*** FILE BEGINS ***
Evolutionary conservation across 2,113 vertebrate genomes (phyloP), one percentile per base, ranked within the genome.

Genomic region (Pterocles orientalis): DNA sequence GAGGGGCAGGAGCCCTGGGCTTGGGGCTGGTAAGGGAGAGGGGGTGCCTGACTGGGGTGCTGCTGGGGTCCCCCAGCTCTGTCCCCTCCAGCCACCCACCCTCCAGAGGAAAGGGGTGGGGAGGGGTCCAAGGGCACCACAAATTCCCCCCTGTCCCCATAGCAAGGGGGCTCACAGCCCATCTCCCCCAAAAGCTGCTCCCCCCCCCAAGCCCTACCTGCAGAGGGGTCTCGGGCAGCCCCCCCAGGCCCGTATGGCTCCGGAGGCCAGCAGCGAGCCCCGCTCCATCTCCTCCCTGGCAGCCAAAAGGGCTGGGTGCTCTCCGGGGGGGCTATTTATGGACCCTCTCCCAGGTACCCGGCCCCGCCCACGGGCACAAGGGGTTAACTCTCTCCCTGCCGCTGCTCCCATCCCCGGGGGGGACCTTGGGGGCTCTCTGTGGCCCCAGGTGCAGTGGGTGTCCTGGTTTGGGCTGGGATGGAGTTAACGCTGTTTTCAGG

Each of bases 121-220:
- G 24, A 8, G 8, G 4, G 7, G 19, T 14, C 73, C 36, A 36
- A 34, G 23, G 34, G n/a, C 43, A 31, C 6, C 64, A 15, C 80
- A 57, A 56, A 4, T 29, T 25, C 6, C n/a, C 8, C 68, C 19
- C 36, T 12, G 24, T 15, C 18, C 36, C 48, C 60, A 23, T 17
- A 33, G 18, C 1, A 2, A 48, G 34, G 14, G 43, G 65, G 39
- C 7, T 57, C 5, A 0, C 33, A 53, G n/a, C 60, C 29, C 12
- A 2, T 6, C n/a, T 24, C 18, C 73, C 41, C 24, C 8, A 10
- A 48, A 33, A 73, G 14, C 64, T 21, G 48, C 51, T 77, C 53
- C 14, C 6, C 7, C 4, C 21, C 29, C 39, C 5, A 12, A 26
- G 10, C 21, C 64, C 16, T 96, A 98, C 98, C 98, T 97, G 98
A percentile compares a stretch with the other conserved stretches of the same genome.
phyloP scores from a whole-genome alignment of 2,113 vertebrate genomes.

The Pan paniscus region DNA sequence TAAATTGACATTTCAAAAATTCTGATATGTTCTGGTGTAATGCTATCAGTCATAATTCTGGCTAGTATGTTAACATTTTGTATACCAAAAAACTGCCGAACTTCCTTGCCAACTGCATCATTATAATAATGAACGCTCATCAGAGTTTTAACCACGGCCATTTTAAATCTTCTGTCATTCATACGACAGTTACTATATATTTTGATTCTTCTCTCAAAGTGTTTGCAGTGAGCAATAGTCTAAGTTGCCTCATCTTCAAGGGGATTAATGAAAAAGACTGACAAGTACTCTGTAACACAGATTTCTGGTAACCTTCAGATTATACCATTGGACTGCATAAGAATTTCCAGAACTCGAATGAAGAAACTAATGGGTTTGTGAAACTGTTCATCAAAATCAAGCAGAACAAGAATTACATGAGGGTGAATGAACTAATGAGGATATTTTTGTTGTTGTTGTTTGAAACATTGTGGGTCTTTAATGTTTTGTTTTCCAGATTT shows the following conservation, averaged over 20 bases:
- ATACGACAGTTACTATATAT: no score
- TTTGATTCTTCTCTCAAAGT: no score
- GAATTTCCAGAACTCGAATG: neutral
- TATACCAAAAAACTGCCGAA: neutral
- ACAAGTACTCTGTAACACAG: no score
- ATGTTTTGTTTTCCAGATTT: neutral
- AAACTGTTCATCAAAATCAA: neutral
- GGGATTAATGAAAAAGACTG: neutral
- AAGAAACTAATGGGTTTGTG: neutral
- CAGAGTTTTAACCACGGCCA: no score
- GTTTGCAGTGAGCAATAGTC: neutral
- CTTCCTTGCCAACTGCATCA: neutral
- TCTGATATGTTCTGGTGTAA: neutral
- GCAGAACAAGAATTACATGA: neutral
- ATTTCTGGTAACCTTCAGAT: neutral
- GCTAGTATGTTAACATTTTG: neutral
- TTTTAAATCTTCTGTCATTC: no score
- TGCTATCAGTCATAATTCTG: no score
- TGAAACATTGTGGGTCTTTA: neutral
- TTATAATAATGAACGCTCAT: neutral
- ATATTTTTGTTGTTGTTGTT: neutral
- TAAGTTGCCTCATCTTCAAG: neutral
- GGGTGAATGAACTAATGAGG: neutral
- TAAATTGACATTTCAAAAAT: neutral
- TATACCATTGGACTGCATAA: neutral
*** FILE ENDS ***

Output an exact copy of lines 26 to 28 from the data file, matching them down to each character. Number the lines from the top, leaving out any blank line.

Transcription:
- CAGAGTTTTAACCACGGCCA: no score
- GTTTGCAGTGAGCAATAGTC: neutral
- CTTCCTTGCCAACTGCATCA: neutral